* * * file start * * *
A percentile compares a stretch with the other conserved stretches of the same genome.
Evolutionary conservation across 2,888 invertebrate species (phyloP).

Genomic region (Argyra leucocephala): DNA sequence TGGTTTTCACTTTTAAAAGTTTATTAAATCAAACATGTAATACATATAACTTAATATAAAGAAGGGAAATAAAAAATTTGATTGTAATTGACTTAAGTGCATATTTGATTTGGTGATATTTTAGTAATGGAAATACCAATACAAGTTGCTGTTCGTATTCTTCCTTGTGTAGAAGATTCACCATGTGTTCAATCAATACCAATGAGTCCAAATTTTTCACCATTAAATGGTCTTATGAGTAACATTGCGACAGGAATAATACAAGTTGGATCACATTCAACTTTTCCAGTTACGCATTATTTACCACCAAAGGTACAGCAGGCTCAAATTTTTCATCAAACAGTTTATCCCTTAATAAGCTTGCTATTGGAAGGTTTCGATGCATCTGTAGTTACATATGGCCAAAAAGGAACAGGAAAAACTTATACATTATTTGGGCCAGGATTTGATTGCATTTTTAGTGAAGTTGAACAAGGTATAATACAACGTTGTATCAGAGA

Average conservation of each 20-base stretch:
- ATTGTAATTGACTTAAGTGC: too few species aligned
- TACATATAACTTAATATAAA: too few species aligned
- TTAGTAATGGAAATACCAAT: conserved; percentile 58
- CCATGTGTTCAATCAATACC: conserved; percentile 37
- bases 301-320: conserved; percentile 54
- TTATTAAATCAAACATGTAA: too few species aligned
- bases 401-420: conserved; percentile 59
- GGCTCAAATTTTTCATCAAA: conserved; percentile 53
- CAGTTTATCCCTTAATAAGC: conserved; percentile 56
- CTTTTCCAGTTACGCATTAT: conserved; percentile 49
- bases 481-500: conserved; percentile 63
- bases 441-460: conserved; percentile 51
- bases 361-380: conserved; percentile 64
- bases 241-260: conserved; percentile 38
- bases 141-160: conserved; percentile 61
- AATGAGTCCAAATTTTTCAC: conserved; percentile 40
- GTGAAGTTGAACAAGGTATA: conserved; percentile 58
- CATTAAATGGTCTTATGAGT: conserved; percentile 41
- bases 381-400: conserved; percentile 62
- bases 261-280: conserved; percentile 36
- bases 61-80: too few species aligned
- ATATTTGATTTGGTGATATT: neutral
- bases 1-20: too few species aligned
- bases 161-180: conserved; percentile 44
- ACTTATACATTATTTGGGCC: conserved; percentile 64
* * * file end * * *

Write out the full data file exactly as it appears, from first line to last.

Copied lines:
A percentile compares a stretch with the other conserved stretches of the same genome.
Evolutionary conservation across 2,888 invertebrate species (phyloP).

Genomic region (Argyra leucocephala): DNA sequence TGGTTTTCACTTTTAAAAGTTTATTAAATCAAACATGTAATACATATAACTTAATATAAAGAAGGGAAATAAAAAATTTGATTGTAATTGACTTAAGTGCATATTTGATTTGGTGATATTTTAGTAATGGAAATACCAATACAAGTTGCTGTTCGTATTCTTCCTTGTGTAGAAGATTCACCATGTGTTCAATCAATACCAATGAGTCCAAATTTTTCACCATTAAATGGTCTTATGAGTAACATTGCGACAGGAATAATACAAGTTGGATCACATTCAACTTTTCCAGTTACGCATTATTTACCACCAAAGGTACAGCAGGCTCAAATTTTTCATCAAACAGTTTATCCCTTAATAAGCTTGCTATTGGAAGGTTTCGATGCATCTGTAGTTACATATGGCCAAAAAGGAACAGGAAAAACTTATACATTATTTGGGCCAGGATTTGATTGCATTTTTAGTGAAGTTGAACAAGGTATAATACAACGTTGTATCAGAGA

Average conservation of each 20-base stretch:
- ATTGTAATTGACTTAAGTGC: too few species aligned
- TACATATAACTTAATATAAA: too few species aligned
- TTAGTAATGGAAATACCAAT: conserved; percentile 58
- CCATGTGTTCAATCAATACC: conserved; percentile 37
- bases 301-320: conserved; percentile 54
- TTATTAAATCAAACATGTAA: too few species aligned
- bases 401-420: conserved; percentile 59
- GGCTCAAATTTTTCATCAAA: conserved; percentile 53
- CAGTTTATCCCTTAATAAGC: conserved; percentile 56
- CTTTTCCAGTTACGCATTAT: conserved; percentile 49
- bases 481-500: conserved; percentile 63
- bases 441-460: conserved; percentile 51
- bases 361-380: conserved; percentile 64
- bases 241-260: conserved; percentile 38
- bases 141-160: conserved; percentile 61
- AATGAGTCCAAATTTTTCAC: conserved; percentile 40
- GTGAAGTTGAACAAGGTATA: conserved; percentile 58
- CATTAAATGGTCTTATGAGT: conserved; percentile 41
- bases 381-400: conserved; percentile 62
- bases 261-280: conserved; percentile 36
- bases 61-80: too few species aligned
- ATATTTGATTTGGTGATATT: neutral
- bases 1-20: too few species aligned
- bases 161-180: conserved; percentile 44
- ACTTATACATTATTTGGGCC: conserved; percentile 64